Ben Wood
May 5, 2014

Google query encryption: Don’t panic

The recent change is part of Google's ongoing effort to keep both consumers and advertisers happy.

Google query encryption: Don’t panic

Recently Google announced another shift towards more secure searches. Google has removed query data from the referrer on ad clicks originating from signed in users on Google. As this data will no longer be passed outside of Adwords, marketers will soon see “Not Provided” on third-party pay-per-click analytics reports, including Google Analytics.

Consumer privacy has been particularly top-of-mind for Google executives recently, and it's these privacy concerns that drive this latest encryption trend. We also expect other major search players, like Yahoo and Bing to likely follow suit in the near future.

While news of additional search data encryption initially created some anxiety for search marketers, we believe that the overall effects of this change will be minimal. And if brands and advertisers work with their agencies to take the right steps, there is really no need to panic.

Prior to the Google announcement, the greatest initial speculation was centred on the potential loss of search-term reposts or SQRs from within Google Adwords. This report can be used to review search queries that triggered ads on Phrase, Broad and Broad Match Modifier keyword match types, and since this report provides only aggregate (not personally identifiable) information and is located within the Adwords ecosystem, this report will still be available after the rollout. Hence, advertisers will still be able to use this report to analyse data and improve campaigns through the optimisation of keyword and negative-keyword lists.

The only piece of data advertisers will not be able to access is individual or click-level query data that is passed outside of Google to a third party. Keyword-level tracking features will not change and other related features will be unaffected.

There are forms of third-party advertising that could be possibly affected, such as third-party management platforms and third-party tracking and analytics; however we expect they will likely have alternative approaches available. The ones that could be at the highest risk would be display vendors who use query data to personalise display ads, as well as technologies that use query data to customise their landing pages which could be merely broken or completely handicapped.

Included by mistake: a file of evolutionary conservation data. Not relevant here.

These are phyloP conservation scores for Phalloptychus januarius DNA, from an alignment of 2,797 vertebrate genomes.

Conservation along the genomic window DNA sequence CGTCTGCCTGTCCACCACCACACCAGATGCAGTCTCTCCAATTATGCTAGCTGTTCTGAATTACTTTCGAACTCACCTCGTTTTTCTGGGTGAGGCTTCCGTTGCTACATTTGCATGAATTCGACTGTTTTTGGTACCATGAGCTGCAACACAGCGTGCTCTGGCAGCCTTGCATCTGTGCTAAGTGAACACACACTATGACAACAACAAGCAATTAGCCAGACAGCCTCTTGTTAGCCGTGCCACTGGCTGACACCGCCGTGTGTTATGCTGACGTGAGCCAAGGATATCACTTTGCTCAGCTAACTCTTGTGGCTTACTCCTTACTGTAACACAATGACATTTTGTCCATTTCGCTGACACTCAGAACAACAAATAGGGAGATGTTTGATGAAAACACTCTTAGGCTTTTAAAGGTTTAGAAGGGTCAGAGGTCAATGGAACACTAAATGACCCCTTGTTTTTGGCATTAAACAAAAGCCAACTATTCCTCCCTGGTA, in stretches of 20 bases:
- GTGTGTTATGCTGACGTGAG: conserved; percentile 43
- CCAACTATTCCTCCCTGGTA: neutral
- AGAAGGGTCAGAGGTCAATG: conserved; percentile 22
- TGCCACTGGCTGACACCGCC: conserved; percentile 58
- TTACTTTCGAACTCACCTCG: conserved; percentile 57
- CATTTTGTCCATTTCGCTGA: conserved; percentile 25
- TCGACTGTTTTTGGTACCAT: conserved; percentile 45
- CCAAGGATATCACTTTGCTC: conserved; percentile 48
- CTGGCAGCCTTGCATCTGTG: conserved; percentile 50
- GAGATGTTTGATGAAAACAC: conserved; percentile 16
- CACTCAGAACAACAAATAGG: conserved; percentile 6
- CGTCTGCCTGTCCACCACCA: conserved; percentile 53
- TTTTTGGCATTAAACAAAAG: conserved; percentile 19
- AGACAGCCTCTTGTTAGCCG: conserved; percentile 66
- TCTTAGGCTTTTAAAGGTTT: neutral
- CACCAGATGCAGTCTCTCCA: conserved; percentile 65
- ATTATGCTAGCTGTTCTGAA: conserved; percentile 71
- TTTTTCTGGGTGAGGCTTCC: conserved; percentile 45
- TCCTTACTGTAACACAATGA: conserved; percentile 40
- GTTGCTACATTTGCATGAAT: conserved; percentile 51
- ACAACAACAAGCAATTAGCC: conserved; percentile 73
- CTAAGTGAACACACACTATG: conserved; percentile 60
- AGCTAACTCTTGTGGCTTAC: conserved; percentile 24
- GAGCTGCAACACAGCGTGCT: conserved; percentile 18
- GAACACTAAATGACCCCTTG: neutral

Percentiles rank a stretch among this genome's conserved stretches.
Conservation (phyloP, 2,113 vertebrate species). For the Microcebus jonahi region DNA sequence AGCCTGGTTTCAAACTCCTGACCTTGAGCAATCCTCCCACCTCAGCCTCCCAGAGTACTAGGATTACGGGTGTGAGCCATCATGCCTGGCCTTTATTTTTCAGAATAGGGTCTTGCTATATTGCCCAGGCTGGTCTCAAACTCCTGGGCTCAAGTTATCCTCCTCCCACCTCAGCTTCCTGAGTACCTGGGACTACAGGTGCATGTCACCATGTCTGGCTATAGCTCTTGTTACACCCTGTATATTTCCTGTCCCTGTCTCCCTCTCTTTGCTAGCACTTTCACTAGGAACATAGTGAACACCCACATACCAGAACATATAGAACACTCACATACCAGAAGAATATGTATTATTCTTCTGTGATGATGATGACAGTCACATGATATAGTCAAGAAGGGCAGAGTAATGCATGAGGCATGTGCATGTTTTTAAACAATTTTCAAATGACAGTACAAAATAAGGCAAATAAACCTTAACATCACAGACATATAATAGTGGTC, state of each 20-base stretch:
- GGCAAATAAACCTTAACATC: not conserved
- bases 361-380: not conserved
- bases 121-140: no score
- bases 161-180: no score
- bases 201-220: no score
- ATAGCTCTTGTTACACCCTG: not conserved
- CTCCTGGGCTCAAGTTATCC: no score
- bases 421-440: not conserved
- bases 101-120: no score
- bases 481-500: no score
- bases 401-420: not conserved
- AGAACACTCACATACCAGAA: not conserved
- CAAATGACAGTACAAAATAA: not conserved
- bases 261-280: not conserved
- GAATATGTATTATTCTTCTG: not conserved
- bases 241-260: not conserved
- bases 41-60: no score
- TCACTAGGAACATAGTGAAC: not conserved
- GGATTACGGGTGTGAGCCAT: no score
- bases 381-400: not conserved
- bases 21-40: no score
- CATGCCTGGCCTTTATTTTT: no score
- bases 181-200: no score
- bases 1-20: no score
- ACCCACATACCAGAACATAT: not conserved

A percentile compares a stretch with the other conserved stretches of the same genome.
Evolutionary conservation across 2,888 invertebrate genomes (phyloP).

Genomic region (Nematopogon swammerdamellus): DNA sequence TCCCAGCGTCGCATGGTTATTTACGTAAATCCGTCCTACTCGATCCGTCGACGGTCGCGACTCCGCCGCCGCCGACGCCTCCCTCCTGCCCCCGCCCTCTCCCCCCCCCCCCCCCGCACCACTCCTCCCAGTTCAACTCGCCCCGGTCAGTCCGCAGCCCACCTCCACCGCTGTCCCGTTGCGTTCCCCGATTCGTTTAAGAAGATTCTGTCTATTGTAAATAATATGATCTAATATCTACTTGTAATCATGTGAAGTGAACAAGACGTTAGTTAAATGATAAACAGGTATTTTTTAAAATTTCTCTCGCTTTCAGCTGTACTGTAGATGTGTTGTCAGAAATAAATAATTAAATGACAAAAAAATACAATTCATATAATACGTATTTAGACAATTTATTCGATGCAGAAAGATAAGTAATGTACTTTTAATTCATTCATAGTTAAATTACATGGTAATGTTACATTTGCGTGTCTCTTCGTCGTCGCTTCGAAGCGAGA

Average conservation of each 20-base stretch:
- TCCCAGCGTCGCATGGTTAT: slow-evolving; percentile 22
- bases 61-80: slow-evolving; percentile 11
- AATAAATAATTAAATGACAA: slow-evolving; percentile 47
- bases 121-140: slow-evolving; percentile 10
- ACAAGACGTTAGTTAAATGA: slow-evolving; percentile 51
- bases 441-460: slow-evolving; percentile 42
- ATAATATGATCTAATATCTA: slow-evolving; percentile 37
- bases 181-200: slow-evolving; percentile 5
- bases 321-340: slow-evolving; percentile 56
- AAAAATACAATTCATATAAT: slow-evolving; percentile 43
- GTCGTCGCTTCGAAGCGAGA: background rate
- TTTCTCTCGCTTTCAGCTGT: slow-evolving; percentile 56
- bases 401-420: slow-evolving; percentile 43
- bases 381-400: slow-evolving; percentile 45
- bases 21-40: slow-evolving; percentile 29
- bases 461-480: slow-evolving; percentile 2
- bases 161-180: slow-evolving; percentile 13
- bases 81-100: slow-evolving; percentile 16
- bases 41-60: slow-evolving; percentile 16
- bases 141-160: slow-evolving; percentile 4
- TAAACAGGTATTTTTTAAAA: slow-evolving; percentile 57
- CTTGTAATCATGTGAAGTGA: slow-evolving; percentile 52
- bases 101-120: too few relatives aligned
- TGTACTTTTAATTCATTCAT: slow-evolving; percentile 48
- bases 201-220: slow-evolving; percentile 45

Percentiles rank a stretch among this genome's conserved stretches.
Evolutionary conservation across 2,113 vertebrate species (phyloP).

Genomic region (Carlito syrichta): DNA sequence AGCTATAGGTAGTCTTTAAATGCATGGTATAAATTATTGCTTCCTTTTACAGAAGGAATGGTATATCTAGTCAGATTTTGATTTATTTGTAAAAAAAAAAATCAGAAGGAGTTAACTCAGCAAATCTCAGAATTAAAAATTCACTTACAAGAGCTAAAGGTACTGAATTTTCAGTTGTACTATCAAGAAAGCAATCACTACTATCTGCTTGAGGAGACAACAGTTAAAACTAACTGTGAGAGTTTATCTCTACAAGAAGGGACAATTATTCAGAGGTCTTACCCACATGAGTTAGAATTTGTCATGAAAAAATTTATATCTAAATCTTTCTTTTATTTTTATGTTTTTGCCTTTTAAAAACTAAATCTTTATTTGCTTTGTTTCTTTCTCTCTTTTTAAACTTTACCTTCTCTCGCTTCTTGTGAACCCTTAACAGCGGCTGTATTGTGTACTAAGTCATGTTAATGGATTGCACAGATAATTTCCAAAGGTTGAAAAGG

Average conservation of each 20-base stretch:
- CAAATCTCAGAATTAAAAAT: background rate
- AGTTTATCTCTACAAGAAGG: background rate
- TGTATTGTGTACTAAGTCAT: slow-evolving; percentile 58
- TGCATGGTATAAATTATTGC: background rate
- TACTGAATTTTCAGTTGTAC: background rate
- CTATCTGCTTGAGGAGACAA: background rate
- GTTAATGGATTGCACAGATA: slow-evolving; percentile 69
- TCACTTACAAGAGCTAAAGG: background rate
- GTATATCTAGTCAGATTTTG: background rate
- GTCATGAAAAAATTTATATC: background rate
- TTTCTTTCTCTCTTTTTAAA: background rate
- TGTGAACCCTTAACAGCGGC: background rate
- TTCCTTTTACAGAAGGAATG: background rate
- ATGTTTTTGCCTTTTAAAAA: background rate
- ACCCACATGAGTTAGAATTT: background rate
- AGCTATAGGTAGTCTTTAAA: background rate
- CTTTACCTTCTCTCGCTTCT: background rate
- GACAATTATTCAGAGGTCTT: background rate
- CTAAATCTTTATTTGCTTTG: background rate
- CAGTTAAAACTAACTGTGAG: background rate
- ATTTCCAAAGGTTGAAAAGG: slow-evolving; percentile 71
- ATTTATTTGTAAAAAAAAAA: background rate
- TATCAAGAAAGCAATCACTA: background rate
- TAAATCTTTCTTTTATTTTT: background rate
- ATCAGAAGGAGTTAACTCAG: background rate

Here are a few steps advertisers should take as a matter of due diligence following the announcement:

  • Touch base with your agencies to catalogue any instances of query data (as opposed to paid search keyword data) used in your campaigns, reporting, or tracking.
  • Contact your technology partners and request specific information about how paid search query encryption might affect their solutions.
  • Take an especially close look to any in-house or third-party landing page optimisation or test functionality.

But what will happen now?

Industry experts and pundits alike have speculated about a variety of possible directions Google could go from here, including changes to how search query reports are run, additional requirements around EU-style cookie alerts, and the potential for Google to consider passing keyword and/or query data to third parties if those parties are themselves on a secure and encrypted connection.

Google must find a way to keep both consumers and advertisers happy. This is a challenge that sometimes requires Google to serve conflicting needs. For instance, a few weeks before this additional encryption announcement to protect consumer privacy, Google also announced it will reveal new AdWords features that would provide advertisers with contextual details about individual users. While some might consider contextual details such as device, OS, and location less of a private concern than query data, the fact remains that Google’s privacy enhancements are selective.

While sophisticated performance marketing tactics provide more effective ways for brands and consumers to connect, they will only work if consumers are willing to share their data. Both advertisers and the platforms they work with share the responsibility of ensuring that data innovations provide value to consumers as well as advertisers, creating a win-win situation of a privacy concern.

Ben Wood is global president of iProspect

 

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